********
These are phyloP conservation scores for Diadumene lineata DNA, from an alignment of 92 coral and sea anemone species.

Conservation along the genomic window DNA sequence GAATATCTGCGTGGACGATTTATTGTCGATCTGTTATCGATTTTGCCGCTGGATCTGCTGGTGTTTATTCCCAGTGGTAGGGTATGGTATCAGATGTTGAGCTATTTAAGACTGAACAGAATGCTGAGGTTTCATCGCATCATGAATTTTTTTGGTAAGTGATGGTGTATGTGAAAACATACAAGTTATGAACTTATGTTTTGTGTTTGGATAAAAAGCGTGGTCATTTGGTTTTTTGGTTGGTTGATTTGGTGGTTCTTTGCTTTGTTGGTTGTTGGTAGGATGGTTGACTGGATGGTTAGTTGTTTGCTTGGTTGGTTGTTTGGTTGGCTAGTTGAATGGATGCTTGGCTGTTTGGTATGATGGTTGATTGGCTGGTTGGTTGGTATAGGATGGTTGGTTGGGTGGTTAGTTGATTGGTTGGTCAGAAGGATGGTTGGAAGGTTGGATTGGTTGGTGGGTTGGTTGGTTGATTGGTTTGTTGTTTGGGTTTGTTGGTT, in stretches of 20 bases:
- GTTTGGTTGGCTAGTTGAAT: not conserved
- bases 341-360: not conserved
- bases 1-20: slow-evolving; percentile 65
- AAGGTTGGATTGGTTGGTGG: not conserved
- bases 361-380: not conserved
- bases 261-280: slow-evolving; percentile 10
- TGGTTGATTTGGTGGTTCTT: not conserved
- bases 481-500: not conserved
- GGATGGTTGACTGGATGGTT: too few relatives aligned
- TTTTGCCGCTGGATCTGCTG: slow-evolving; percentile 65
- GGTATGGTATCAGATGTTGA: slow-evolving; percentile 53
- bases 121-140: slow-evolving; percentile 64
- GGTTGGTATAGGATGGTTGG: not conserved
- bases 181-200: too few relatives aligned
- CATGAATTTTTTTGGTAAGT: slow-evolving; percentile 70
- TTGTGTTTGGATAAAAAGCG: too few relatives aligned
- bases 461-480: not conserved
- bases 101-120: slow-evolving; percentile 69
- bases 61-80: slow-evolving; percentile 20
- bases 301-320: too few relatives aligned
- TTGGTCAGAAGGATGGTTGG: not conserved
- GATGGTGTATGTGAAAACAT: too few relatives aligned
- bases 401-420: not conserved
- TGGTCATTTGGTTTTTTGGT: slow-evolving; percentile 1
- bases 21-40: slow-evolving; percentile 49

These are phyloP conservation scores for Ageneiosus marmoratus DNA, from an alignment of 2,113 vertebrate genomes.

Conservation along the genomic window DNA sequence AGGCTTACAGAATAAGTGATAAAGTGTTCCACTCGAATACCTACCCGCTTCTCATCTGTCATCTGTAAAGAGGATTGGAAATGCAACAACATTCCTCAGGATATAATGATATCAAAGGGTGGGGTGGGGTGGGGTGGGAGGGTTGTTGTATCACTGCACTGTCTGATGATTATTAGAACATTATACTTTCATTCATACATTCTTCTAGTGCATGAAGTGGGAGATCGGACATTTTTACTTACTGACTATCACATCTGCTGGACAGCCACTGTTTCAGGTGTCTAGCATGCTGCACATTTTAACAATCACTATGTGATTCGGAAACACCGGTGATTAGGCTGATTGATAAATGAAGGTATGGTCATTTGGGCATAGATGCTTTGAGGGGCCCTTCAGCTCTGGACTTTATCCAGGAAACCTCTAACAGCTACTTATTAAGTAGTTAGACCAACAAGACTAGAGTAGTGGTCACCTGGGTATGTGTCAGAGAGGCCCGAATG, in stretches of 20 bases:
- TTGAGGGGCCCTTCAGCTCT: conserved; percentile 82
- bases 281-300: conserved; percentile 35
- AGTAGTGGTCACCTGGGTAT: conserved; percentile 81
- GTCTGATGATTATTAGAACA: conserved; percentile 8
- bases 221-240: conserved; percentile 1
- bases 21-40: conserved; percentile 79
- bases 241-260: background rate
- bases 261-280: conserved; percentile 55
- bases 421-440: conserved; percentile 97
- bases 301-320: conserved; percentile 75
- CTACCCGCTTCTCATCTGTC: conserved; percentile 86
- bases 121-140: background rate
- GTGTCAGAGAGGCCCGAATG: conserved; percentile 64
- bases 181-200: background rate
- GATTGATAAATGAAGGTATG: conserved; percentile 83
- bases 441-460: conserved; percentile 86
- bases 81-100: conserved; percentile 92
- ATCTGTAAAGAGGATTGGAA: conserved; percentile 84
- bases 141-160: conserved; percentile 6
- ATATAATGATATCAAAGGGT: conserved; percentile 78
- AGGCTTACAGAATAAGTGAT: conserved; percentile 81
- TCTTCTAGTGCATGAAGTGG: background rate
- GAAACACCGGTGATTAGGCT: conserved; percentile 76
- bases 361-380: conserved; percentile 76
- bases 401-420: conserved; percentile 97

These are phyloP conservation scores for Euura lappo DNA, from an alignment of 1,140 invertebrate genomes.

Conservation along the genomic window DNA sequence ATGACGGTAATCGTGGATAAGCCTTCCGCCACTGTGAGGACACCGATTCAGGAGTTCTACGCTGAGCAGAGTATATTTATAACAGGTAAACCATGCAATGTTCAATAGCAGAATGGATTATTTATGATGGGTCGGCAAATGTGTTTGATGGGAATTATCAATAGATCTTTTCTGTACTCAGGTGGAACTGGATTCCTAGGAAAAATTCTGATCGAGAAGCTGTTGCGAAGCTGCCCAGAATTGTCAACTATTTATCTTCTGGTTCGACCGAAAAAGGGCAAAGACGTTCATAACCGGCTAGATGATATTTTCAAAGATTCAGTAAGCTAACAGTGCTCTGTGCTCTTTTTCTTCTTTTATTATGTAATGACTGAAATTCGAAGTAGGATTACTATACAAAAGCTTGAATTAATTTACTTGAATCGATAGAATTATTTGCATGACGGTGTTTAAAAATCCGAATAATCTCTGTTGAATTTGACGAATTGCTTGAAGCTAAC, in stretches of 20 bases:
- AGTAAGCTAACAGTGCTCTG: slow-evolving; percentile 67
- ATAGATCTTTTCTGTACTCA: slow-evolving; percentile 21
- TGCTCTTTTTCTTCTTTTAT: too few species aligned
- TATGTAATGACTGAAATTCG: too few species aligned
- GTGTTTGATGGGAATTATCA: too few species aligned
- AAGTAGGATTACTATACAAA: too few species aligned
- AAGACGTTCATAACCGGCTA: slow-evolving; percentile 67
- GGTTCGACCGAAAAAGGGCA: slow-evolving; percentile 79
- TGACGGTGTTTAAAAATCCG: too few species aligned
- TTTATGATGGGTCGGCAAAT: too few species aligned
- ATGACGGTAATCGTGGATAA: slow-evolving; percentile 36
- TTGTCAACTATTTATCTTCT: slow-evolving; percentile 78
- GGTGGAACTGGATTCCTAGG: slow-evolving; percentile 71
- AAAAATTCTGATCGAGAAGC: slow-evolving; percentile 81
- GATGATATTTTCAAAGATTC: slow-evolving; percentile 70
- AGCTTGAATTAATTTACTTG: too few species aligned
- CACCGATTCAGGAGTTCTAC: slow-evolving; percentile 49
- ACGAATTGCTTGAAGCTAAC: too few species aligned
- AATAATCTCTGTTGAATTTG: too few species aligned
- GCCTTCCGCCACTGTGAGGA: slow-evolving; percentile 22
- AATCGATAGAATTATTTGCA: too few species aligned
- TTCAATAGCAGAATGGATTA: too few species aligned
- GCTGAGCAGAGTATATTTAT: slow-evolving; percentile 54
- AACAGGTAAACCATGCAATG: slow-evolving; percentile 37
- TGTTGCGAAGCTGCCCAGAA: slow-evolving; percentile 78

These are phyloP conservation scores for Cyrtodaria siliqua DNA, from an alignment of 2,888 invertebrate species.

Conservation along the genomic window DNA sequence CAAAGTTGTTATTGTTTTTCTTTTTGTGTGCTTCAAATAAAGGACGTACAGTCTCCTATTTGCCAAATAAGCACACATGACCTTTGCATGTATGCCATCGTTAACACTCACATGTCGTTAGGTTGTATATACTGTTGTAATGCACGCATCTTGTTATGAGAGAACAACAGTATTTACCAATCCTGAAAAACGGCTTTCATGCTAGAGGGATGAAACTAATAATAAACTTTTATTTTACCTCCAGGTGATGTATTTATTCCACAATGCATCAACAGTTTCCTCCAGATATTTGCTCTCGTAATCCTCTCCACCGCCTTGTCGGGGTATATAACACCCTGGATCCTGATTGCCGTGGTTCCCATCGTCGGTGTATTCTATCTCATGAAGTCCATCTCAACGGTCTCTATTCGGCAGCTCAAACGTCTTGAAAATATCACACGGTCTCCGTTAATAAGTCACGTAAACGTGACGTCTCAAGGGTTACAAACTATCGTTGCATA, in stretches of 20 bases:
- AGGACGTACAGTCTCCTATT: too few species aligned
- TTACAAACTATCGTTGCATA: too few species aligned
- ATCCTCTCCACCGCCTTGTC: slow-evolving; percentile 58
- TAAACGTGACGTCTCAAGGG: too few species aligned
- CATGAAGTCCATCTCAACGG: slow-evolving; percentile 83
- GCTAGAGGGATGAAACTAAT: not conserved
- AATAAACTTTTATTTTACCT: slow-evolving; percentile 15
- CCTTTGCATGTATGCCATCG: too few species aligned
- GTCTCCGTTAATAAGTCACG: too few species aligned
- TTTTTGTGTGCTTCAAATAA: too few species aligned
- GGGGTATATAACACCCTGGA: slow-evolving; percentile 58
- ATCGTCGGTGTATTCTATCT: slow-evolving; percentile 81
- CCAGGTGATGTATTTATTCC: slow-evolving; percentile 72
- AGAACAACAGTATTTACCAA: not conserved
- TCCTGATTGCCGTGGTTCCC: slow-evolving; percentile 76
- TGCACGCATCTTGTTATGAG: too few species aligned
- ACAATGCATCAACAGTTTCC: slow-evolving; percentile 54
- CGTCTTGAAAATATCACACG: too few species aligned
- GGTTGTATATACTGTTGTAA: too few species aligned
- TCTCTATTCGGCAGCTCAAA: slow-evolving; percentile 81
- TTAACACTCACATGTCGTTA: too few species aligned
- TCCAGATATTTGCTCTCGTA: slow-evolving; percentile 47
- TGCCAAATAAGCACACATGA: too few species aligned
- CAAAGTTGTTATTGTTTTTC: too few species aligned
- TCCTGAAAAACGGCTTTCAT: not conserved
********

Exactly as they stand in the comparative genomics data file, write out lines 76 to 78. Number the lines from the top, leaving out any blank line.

- GCCTTCCGCCACTGTGAGGA: slow-evolving; percentile 22
- AATCGATAGAATTATTTGCA: too few species aligned
- TTCAATAGCAGAATGGATTA: too few species aligned